Our next question comes from Dan Levy of Credit Suisse. Please go ahead.

Dan LevyCredit Suisse — Analyst

Hey good morning. Thank you for taking the questions. So first, just want to clarify on the guidance. I think you called out in the quarter, $55 million of COVID and supply chain disruption costs. Last quarter, you said it was combined $70 million, so that’s $125 million year-to-date. And I see on your — on slide 15 here, $110 million, so you’re outpacing that amount. So is that to say that you’re expecting some recoveries or efficiencies into the back half? And then I realize it’s way too early to give any sort of definitive color on ’22, but as we’re thinking about the supply chain in ’22, how does this influence the type of profile you’d get on incremental margins on any volume recovery?

Joseph R. MassaroChief Financial Officer and Senior Vice President, Business Operations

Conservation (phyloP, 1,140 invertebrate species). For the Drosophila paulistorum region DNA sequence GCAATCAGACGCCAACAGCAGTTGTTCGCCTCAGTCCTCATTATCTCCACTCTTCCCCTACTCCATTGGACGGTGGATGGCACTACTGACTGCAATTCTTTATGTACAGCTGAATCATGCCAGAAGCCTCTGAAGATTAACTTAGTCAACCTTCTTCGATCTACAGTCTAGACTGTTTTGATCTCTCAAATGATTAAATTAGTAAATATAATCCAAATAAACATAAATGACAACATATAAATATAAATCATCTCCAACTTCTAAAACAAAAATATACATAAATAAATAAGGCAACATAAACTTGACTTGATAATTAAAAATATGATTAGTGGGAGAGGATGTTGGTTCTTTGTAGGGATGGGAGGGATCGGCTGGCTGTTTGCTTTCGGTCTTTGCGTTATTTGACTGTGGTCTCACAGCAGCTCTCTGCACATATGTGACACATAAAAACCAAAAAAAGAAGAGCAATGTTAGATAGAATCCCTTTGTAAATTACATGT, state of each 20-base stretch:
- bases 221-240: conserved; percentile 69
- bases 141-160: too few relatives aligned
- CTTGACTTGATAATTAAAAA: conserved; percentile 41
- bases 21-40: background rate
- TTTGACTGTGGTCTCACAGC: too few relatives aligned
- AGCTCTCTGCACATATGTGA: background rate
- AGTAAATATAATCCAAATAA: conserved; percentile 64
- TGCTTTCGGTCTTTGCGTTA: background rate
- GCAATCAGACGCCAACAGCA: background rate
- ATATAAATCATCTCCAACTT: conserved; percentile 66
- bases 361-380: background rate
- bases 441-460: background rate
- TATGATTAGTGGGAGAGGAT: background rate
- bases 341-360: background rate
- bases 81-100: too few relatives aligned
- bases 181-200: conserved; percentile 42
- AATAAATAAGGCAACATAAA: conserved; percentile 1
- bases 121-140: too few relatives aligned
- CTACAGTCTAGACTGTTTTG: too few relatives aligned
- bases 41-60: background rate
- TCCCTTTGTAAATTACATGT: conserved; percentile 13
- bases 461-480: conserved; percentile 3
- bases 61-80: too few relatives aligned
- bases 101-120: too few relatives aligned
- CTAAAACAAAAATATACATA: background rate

Yes, Dan, let me start. It’s Joe. Listen, it’s been — it’s obviously a very fluid situation, right? And to some extent, we — in this quarter, we’re just sort of talking about the COVID and supply chain costs on a combined basis because to some extent, they’re starting to blur. If you’re incurring a lot of premium freight getting parts out of the — getting semiconductors out of Malaysia because the plant has been shut down with COVID, so where do you want to — which one do you want to call that. But we actually have seen or have in some cases where we talked about $100 million of COVID costs for the year, running at $25 million a quarter. That’s coming down a little bit, and it’s just in some places and it’s about — that’s come down about $20 million for the rest — for the back half of the year. Really there, we’re still spending what we need to on the personnel protection stuff, but some of the just inherent inefficiencies that came with, I’ll say, the first take on social distancing and spacing out the plants and some of the inefficiencies that’s created, the team has found better ways to manage through that. So some of those COVID costs have sort of eased a bit. Listen, it’s — we’re obviously not going to speak to 2022.